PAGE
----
Honor loved ones with mindful and ethical green gifts that won’t break the bank (or the landfill).
I am not an anti-Christmas person—not exactly.
There are things I love about the holidays, like hanging out with my family, taking time away from work for quiet, and holiday parties. But there are a couple of things I struggle with, and one of them is gift-giving.
I’m not much of a gift person, and I am notoriously hard to shop for. That’s mostly because I hate “stuff”—random crap you have to find a space for in your house that you’ll never use. One of the worst things about all that stuff is how much trash it creates. We literally cut down trees during the Christmas season and then cover them in non-biodegradable thingies. (I swear, I’m not Scrooge.) It’s also because the holiday season is an absolute capitalist dream: it is a time that is so heavy on marketing, playing on people’s most vulnerable insecurities to get them to purchase the biggest and the prettiest gifts to try to somehow represent their love. The holidays can be a real terror when we are in a financial squeeze.
At their best, gifts are meant to be a representation of care and thought for another person. They are exchanged with the best of intentions and can mean a lot. Our traditions matter a lot. But there are some ways we can adjust our holiday habits so that we can honor our loved ones mindfully and ethically with gifts that won’t break the bank (or the landfill). Here are some ideas:
Gifting organic wine, homemade cookies, tea sampler sets, or honey sourced from a local farmer’s market are excellent ways of gifting something special that can be ethically sourced. These products will be consumed (as long as you’re sure the person likes what you’re giving), so no lasting environmental impact.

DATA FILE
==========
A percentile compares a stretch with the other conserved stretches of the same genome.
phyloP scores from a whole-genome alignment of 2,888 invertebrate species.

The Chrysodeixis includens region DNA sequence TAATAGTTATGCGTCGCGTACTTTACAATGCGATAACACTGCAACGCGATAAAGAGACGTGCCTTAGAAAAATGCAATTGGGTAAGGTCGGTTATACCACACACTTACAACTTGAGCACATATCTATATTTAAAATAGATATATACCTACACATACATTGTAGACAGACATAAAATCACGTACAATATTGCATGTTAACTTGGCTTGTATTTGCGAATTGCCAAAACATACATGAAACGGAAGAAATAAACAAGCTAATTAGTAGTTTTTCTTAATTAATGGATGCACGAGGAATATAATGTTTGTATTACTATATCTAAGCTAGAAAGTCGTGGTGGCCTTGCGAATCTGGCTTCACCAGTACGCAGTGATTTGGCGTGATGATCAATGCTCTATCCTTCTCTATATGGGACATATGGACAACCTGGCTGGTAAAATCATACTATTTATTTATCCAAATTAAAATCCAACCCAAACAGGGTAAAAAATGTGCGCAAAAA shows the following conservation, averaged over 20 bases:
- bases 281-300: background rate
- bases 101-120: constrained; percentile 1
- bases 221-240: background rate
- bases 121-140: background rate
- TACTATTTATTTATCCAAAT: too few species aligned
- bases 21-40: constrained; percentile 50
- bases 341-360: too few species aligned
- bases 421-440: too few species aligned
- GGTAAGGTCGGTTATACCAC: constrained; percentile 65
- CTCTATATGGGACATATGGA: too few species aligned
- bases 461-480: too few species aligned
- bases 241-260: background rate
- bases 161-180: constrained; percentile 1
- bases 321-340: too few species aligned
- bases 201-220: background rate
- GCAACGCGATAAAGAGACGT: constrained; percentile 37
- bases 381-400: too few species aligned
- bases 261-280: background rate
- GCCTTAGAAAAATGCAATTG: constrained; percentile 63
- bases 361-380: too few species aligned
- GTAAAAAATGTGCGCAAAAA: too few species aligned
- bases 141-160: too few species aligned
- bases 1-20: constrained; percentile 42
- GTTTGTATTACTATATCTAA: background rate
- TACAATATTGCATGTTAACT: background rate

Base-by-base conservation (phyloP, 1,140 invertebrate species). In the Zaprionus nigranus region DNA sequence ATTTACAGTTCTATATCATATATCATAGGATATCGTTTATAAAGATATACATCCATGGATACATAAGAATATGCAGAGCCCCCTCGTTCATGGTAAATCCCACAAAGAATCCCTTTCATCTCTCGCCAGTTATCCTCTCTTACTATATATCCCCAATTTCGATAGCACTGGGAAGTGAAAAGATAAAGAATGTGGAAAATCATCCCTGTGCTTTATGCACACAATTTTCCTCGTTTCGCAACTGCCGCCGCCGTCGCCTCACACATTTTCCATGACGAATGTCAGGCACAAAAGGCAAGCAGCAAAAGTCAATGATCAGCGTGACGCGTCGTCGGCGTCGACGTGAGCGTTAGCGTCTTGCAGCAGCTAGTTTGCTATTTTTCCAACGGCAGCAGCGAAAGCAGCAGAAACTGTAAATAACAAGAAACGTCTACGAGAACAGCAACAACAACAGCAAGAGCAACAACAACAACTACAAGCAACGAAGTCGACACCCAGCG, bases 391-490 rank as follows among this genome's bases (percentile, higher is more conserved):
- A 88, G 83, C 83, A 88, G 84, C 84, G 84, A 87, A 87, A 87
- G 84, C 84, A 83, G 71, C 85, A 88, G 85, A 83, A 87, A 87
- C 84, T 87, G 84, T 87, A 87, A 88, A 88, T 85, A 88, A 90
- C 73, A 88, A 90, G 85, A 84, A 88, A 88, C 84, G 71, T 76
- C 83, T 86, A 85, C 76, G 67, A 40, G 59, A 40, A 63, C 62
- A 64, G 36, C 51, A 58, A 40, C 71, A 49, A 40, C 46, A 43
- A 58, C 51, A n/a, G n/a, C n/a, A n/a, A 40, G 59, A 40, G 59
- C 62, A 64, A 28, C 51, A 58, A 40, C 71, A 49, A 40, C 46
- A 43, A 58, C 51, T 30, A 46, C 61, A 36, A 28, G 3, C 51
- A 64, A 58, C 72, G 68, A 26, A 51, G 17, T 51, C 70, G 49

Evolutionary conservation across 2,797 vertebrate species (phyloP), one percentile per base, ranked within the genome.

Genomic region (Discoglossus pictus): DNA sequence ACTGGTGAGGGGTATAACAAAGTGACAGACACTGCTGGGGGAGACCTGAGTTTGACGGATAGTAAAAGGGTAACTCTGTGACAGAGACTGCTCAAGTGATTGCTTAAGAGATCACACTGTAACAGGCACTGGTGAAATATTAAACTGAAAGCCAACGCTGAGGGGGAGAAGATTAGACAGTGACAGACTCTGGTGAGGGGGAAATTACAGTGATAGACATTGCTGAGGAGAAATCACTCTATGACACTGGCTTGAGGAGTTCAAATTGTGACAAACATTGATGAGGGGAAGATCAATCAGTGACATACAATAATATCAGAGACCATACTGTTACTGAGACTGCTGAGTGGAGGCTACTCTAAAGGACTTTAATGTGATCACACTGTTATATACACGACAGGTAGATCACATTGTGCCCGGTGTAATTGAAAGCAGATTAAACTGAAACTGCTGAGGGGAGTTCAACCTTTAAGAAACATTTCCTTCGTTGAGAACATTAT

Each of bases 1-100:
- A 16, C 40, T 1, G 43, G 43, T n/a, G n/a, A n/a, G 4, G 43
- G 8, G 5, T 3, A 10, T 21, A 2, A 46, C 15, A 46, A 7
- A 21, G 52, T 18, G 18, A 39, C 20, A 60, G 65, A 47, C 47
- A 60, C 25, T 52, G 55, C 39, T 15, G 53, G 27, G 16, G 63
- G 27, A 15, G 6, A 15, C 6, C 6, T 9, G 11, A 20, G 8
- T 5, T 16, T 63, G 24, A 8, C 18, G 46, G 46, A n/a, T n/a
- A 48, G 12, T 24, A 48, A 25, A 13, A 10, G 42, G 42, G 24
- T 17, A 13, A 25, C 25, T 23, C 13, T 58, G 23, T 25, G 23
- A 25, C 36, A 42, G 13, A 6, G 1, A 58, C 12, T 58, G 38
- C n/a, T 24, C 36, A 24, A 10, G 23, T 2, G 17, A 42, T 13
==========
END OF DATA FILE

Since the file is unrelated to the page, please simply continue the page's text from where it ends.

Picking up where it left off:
One of my favorite gifts to give, especially to people I really like spending time with, is an experience. Tickets to a concert, show, or event I know we’d both like is a really nice way to spend more time with each other. A nice long-distance gift could be a gift certificate to a spa or massage clinic. These can be given physically in a nice little (recyclable) card.
Gift for a good cause
Many charities have merchandise or gift cards that you can purchase with proceeds going to a good cause. Around the holidays there are also often craft fairs featuring the work of local artists. When you purchase here, you are supporting individuals rather than big corporations. Plus, you won’t have to set foot in a mall.
Watch your gift wrap
Gift wrap can be a huge source of landfill waste. Reuse a newspaper, an old comic book, or an old map for a quirky take on green gift wrap. Keep the paper and gift bags you receive over the holidays and re-gift them next year. This may require that you do a little reflection on how “pretty” you feel you need your gifts to look. They might look a little less pert and perfect when you are re-using, but they will have that ethical green glow.
Talk to your friends and family about gifts and—gasp!—money
It helps if everyone is contributing to a greener, more ethical holiday season. How many gifts do you tend to exchange with your family and friends? What are the expectations? What kind of waste is created at work holiday events? How much money do you tend to spend with your friends? It’s easy enough to reduce the number of gifts being exchanged, to decorate with reusable or recyclable products, or even to switch to a small, living, evergreen tree in a pot as my family did a few years ago. A quick conversation and a few small adjustments can go a long way toward a greener, more mindful holiday season.
Discover more green gift ideas.